The questions also concern the proof of infringement. On this issue, the decision of the CJEU could really created new law – the criteria for copyright infringement are not expressly harmonised at EU level.
Let’s play a Witch game
You are supposed to take a position on this case and to argue for the plaintiff or the defendant.
If you argue for the plaintiff, you should establish that tastes can be protected and that there is an infringement.
If you argue for the defendant, you have the choice to argue that either the taste of a cheese cannot be protected by copyright or that it can, but that there is no infringement.
In arguing for Levola or Smilde, you have to take into account and discuss the following aspects:
- notion of work (subject matter of copyright)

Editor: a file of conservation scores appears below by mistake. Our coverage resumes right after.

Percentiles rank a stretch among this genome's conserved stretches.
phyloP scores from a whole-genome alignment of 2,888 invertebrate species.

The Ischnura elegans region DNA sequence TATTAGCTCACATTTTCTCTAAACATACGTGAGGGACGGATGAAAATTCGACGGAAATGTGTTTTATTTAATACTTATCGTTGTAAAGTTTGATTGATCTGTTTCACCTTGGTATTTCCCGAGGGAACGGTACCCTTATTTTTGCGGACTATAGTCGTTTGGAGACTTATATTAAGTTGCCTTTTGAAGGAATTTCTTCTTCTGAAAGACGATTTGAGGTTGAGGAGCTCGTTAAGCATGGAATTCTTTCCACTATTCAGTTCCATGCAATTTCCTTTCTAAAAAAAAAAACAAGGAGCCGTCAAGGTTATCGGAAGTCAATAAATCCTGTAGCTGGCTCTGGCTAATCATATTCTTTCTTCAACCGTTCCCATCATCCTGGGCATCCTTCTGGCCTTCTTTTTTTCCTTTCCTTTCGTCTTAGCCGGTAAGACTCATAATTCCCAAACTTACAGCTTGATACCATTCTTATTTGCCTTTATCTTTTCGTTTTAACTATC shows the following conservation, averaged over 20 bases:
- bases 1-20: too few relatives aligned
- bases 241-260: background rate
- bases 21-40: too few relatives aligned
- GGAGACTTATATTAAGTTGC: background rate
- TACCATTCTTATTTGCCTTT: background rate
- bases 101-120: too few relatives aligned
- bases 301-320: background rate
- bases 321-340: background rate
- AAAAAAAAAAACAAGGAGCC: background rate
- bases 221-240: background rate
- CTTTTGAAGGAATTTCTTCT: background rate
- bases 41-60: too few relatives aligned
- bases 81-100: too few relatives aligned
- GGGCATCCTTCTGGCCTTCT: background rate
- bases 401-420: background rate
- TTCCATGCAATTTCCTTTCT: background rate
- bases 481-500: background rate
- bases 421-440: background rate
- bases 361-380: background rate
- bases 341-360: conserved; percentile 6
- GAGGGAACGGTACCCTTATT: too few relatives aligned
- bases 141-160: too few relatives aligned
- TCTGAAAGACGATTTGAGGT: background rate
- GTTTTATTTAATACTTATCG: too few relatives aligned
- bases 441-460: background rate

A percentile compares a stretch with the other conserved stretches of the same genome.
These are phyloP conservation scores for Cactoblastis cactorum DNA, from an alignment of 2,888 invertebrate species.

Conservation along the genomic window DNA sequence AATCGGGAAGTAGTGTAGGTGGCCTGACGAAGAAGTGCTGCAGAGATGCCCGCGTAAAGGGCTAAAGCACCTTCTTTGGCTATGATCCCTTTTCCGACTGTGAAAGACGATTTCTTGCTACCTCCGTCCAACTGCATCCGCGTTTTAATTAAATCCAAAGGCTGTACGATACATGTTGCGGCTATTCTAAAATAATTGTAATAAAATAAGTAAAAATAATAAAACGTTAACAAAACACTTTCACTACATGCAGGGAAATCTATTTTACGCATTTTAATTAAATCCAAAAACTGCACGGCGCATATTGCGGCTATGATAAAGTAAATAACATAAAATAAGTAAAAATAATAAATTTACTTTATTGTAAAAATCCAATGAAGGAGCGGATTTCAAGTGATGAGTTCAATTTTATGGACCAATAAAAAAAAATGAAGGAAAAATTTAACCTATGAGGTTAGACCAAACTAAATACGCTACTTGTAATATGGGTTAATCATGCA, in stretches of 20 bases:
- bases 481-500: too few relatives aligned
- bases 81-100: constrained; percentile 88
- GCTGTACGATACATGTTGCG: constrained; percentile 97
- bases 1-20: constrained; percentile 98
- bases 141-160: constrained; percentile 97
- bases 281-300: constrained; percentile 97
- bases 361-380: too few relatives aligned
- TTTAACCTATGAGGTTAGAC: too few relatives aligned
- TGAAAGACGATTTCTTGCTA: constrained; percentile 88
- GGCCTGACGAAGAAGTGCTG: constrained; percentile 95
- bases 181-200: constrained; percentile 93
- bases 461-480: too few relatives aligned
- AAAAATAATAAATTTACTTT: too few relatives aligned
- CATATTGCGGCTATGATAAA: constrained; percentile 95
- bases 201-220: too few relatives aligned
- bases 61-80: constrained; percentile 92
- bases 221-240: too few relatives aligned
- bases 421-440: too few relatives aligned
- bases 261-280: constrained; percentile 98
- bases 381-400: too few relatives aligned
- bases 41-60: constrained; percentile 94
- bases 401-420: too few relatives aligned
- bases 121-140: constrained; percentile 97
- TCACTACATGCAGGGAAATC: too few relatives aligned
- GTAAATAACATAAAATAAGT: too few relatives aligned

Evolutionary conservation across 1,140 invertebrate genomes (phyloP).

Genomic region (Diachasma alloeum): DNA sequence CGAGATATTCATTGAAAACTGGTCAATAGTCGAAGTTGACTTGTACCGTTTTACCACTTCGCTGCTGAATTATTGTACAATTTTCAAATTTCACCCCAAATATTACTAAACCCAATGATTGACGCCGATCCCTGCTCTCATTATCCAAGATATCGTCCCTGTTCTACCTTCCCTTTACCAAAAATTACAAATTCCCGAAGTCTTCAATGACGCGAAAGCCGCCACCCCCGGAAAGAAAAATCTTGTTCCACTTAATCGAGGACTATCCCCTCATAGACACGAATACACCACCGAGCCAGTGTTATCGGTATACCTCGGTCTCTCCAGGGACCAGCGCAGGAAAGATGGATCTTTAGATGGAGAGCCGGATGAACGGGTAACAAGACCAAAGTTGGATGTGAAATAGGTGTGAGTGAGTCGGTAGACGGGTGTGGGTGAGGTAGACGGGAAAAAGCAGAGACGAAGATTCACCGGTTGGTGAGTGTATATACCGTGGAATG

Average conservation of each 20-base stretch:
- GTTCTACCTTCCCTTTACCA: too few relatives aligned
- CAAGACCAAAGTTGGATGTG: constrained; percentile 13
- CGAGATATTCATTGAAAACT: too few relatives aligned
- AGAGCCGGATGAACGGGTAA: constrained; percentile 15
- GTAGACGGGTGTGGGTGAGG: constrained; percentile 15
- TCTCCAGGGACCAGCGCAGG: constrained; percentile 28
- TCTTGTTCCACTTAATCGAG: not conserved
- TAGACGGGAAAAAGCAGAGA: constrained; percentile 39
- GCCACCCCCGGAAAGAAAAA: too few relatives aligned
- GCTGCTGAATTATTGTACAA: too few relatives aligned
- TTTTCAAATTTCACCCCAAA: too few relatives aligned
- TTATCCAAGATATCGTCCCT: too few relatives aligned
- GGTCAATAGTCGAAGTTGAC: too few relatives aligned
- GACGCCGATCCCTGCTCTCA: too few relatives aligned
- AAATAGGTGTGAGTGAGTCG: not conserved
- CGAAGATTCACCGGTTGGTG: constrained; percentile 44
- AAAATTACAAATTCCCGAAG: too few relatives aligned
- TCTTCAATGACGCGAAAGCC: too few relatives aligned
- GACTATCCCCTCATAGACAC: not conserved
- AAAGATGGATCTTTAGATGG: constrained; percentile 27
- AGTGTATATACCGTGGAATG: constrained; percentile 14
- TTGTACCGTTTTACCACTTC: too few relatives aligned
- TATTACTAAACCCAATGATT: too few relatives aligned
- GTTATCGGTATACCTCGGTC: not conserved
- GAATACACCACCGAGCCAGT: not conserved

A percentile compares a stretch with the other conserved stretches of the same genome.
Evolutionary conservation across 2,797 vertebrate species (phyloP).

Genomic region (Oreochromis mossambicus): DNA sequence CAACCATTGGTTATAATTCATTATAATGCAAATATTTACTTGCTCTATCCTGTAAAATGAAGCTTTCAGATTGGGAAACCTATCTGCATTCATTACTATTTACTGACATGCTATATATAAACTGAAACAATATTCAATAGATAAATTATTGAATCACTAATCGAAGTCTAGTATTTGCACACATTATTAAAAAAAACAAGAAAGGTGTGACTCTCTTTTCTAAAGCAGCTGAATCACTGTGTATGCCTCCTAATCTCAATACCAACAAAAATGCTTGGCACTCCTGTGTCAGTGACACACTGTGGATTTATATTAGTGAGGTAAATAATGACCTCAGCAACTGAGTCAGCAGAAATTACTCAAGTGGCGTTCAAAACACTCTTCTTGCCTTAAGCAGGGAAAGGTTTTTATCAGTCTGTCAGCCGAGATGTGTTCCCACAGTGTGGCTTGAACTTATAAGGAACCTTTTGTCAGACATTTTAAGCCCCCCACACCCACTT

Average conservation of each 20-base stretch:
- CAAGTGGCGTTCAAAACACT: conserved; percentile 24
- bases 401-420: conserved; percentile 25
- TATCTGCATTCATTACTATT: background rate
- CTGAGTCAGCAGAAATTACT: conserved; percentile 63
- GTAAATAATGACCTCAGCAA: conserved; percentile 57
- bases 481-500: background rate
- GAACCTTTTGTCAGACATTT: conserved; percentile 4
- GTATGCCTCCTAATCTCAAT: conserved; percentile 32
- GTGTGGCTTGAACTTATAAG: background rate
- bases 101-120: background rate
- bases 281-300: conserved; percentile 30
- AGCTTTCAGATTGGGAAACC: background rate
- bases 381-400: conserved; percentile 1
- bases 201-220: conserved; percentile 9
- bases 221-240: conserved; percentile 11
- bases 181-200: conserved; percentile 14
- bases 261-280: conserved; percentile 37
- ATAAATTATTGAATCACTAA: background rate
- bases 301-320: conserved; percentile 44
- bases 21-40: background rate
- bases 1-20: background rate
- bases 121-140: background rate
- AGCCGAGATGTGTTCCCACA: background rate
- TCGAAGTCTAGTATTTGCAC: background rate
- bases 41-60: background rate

- distinction between form and idea
- stability of form of protection
- criteria for copyright infringement
The issues should not only be discussed at the light of the international and EU legislation (mainly the Berne Convention and the Directive 2001/29) and the CJEU case law (in particular the decisions mentioned in the referring decision of the Dutch Court of Appeal (p.12): Infopaq (C-5/08), BSA (C-393/09), Painer (C-145/10), Premier League (C-403/08), Football Dataco (C-604/10), SAS Institute (C-406/10).
This exercise has also to compare the protection of tastes (and smells/scents) by copyright and by trademark (even if this comparison would not be directly useful in the judicial strategy and argumentation before the Dutch court).
At a higher level, you could add arguments relating to the relative difficulty of the legal system (and intellectual property) to take into account the realities that are not perceived by sight or by hearing. There might be anthropological and philosophical questions about our true relationship with the objects of the world and our limited senses.
Those last arguments could not be decisive before a judge, but will help to hightlight the broader issues about our ‘being on earth’ behind this ‘down to earth’ legal case!